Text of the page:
Other plans include supporting development of hospitality and entertainment at the Seminole Casino, including hotels, restaurants and bars.

Plans include coordinating efforts with any expected expansion of the casino.

Thomas said there is a possibility for Immokalee to become an industrial hub that is still a destination point for tourists.

Ideas for the downtown, a pedestrian environment, include ground-floor retail with offices and residential space on upper floors, new cultural facilities, including a performing arts center and smooth integration with the casino.

There is a proposed government center between Main Street East and Roberts Avenue.

The downtown area also could use major redevelopment, such as substandard housing replacement and development in the Main Street area.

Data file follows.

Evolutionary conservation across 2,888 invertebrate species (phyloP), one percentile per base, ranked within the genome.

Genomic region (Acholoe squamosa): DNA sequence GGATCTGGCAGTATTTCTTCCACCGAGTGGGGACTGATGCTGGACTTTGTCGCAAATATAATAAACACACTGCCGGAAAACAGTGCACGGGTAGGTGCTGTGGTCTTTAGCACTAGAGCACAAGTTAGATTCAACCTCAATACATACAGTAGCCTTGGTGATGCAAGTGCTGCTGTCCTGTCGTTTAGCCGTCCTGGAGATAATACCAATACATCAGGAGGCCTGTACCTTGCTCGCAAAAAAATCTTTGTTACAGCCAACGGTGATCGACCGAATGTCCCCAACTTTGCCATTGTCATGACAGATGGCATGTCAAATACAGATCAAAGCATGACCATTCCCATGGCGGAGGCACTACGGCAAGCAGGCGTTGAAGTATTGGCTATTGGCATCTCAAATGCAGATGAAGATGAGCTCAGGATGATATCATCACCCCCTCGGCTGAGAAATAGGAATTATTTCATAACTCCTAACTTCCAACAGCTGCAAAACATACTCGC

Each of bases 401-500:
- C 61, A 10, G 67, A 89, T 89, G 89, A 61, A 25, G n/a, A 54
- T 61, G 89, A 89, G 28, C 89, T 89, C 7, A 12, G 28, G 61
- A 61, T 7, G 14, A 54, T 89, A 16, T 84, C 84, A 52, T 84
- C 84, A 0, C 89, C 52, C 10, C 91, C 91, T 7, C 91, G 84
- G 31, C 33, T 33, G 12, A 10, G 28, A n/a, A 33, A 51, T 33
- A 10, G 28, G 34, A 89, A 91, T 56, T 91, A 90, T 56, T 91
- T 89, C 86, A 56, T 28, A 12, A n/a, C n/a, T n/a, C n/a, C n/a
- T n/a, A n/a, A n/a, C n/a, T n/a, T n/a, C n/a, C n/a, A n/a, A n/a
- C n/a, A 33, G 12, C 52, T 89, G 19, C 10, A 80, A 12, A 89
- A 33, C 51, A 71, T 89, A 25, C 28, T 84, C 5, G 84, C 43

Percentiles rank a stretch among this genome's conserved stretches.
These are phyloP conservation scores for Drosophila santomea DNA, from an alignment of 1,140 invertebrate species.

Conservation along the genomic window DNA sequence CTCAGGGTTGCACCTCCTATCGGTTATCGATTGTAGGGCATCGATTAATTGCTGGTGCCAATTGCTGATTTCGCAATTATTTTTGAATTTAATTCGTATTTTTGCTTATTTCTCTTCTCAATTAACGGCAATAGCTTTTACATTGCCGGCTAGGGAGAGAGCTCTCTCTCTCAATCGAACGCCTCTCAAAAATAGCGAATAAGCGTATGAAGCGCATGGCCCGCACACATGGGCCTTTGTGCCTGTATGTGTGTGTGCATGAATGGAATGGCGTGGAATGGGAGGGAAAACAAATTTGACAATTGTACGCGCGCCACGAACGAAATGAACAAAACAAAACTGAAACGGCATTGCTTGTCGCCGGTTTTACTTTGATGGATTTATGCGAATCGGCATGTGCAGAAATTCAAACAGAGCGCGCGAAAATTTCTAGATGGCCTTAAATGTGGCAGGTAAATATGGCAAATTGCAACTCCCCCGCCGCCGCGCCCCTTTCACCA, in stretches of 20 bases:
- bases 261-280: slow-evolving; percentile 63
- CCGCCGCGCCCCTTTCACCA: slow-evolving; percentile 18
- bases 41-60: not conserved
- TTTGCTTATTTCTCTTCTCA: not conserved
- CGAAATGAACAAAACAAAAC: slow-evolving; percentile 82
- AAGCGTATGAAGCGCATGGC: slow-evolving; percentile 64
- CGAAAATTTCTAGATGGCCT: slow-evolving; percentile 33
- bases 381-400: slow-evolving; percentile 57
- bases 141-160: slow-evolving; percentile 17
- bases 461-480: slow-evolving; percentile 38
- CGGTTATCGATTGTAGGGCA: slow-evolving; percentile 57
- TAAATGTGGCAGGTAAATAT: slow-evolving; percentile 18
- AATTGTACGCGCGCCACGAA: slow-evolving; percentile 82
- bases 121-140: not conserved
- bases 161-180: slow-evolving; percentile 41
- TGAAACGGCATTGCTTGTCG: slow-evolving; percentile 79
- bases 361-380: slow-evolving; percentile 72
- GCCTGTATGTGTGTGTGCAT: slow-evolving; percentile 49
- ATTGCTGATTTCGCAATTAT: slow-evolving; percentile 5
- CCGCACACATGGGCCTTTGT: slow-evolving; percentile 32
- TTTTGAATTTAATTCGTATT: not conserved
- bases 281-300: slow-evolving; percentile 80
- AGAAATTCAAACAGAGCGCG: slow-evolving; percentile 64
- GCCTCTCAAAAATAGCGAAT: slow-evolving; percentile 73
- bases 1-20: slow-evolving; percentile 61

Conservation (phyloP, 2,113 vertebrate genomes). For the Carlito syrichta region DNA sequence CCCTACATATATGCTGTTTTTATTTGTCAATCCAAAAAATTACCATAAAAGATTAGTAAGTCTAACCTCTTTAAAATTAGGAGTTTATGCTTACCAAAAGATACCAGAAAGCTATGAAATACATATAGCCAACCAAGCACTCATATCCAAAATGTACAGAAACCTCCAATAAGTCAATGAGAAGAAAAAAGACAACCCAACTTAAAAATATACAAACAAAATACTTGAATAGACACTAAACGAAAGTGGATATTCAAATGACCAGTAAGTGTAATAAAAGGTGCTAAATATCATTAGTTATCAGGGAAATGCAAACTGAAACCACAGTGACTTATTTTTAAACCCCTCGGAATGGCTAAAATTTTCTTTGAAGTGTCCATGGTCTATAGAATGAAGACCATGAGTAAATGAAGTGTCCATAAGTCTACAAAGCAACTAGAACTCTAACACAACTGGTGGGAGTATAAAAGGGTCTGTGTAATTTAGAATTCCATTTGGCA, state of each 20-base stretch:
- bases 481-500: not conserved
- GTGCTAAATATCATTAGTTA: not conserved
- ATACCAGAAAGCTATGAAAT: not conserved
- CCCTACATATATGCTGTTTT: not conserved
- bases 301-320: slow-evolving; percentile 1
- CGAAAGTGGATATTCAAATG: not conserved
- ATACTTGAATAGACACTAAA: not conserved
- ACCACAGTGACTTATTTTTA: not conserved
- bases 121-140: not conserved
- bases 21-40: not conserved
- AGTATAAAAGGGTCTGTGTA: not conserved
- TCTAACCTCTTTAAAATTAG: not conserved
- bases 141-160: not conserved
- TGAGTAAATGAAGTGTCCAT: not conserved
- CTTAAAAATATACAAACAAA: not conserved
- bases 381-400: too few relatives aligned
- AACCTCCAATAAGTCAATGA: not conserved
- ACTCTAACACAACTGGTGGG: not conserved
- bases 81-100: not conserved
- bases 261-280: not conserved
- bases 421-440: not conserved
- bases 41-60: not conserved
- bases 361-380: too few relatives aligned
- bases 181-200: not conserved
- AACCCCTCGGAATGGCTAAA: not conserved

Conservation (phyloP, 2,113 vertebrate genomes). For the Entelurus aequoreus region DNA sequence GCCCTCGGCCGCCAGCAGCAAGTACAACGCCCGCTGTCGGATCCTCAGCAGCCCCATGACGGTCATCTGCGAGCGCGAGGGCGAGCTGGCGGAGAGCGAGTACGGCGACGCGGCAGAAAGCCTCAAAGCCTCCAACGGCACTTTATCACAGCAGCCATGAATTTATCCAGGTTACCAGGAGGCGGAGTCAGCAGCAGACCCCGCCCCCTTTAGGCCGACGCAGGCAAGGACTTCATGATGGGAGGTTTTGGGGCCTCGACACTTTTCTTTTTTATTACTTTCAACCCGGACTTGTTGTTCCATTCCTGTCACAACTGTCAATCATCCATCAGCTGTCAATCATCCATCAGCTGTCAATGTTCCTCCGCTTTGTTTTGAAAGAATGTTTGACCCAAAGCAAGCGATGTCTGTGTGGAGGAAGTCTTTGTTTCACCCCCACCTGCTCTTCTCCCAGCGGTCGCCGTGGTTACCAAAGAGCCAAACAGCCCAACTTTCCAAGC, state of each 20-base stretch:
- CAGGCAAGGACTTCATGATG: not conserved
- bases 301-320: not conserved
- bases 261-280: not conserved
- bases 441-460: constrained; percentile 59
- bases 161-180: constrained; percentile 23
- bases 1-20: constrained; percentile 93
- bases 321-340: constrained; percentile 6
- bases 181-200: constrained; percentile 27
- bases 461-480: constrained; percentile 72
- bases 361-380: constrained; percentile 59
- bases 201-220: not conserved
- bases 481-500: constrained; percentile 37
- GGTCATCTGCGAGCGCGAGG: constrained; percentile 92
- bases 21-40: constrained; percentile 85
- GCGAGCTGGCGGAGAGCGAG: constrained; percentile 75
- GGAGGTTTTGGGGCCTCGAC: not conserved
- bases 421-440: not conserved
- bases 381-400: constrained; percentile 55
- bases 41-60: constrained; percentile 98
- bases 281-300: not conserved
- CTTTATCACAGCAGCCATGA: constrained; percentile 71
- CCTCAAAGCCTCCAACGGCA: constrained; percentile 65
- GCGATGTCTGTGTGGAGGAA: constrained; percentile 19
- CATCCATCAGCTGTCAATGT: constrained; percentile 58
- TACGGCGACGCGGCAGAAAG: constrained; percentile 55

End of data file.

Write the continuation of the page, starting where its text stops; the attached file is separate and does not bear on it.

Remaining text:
Downtown's visual character and urban design standards should be held to a higher level in this area than the rest of Immokalee, according to a narrative on a document provided by The RMPK Group.

Some ideas of redevelopment at Farmers' Market are for the area to become the new tourism and cultural marketplace with weekly fruit and vegetable sales, arts and crafts and the drag racing strip at the regional race track in Immokalee off Immokalee Road East.

The Lake Trafford area is envisioned to serve as a recreation area, with fishing, boating and camping, along with environmental rehabilitation.

Among amenities that have been lacking in Immokalee are movie theaters.

Ave Maria University and town will attract that type of business that Immokalee currently doesn't have, said Thomas.

"We want to satisfy the needs in everyone in Immokalee. ... We don't want to overlook the value of the cultural diversity in Immokalee," said Thomas.


The future of Immokalee, Ave Maria, Serenoa Imagine: Visitors staying at a bed-and-breakfast while enjoying some birdwatching or canoeing when they visit Immokalee, 50 miles inland from Naples.